“Our research shows that patients like having a direct connection to their physician. A shared connection is what consumers really want,” Martich says. “They want to communicate directly with them, get their lab results in a timely fashion, and see their appointments. They like seeing what their doctor sees.”
UPMC’s HealthTrak system was developed in-house six years ago through a grant from the Department of Defense, because the health system treats many military patients. UPMC uses Epic’s EMR system, and the UPMC HealthTrak PHR was built on the framework of Epic’s MyChart PHR. When Epic developed its MyChart patient portal, the health system linked its PHR to MyChart and the EMR. The PHR allows patients to see their lab results, vital signs, appointments, and most other data in real time, as soon as it is available to the physician, with the exception of MRI, CT, and radiology results. In addition, patients can correspond directly with the doctor, who is expected to reply within one business day.
Another question involves who is going to pay for this access. There are fee-based models for PHRs, in which the patient pays for the right to access the system, but Martich says UPMC patients were not interested in paying—even though they are enthusiastic about the PHR when it is free to them. UPMC does charge $40 for e-visits, in which an established patient with a new condition fills out an online form for 21 possible diagnoses and submits it to the physician for evaluation.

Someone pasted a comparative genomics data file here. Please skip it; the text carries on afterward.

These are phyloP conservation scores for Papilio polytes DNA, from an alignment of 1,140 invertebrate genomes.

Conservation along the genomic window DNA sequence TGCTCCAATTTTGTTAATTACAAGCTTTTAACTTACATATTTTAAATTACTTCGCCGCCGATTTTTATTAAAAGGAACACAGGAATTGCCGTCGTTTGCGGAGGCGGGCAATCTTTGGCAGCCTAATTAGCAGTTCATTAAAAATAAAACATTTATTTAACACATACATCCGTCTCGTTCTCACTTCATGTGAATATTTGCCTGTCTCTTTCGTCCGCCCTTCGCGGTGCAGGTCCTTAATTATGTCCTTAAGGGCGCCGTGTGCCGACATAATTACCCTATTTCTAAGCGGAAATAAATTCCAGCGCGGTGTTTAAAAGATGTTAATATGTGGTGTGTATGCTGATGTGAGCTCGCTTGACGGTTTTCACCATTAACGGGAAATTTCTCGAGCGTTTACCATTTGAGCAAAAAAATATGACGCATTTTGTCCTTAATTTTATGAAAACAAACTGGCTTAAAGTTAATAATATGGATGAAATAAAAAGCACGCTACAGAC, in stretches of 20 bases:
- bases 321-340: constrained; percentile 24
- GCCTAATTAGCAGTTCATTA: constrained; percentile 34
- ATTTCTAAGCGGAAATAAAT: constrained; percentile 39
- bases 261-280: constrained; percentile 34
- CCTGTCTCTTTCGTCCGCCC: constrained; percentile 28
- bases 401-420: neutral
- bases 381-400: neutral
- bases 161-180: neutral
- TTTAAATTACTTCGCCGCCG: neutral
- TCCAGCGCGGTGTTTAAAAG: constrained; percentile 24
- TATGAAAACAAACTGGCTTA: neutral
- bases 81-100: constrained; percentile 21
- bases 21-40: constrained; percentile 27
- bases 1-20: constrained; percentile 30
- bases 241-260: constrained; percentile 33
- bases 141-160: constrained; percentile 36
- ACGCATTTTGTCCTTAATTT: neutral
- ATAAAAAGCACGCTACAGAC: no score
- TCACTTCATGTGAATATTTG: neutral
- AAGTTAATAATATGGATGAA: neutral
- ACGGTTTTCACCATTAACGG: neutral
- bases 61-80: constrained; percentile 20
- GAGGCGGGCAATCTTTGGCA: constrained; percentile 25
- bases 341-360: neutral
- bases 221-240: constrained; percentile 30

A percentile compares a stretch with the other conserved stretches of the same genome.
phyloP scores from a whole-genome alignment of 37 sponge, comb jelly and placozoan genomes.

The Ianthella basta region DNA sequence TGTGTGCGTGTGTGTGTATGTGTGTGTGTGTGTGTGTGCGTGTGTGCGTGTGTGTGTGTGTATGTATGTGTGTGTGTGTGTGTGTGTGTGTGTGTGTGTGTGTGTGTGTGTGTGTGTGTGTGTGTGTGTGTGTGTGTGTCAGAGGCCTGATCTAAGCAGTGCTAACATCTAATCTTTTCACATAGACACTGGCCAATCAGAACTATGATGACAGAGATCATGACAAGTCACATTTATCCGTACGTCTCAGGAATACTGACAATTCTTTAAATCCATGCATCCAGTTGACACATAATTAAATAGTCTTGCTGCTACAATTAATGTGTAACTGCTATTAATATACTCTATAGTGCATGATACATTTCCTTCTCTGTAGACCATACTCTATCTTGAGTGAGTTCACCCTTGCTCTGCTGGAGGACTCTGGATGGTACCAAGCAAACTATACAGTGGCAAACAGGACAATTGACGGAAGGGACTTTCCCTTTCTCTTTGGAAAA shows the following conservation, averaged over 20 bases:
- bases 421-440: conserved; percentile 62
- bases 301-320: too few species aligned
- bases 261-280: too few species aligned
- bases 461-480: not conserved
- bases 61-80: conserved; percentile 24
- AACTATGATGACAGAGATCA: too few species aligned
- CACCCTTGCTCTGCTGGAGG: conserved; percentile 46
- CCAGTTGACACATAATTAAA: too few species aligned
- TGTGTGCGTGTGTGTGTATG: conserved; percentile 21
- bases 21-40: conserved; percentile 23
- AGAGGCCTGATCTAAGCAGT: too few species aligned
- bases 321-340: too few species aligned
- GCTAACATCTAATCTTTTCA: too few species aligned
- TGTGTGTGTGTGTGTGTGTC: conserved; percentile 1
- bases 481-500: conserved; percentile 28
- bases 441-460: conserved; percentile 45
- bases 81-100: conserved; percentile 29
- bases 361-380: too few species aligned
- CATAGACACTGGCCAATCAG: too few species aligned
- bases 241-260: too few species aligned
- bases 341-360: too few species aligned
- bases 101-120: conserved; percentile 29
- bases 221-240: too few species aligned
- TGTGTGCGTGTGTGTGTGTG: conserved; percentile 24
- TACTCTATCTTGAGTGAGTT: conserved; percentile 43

Epic charges UPMC for each patient using the PHR linked to its EMR, but the health system does not pass that expense on to the user. The charge is approximately $2 per year per patient, Martich says. 
Once your PHR is in place, how do you engage both patients and physicians in using it? More than 1,100 physicians at UPMC use the Epic EMR, and they are encouraged to have their patients sign up for the PHR. The health system fosters participation by both patients and physicians by holding tutorials during staff meetings and having contests with a prize—such as a catered lunch for the staff—for the physician office that signs up the most participants.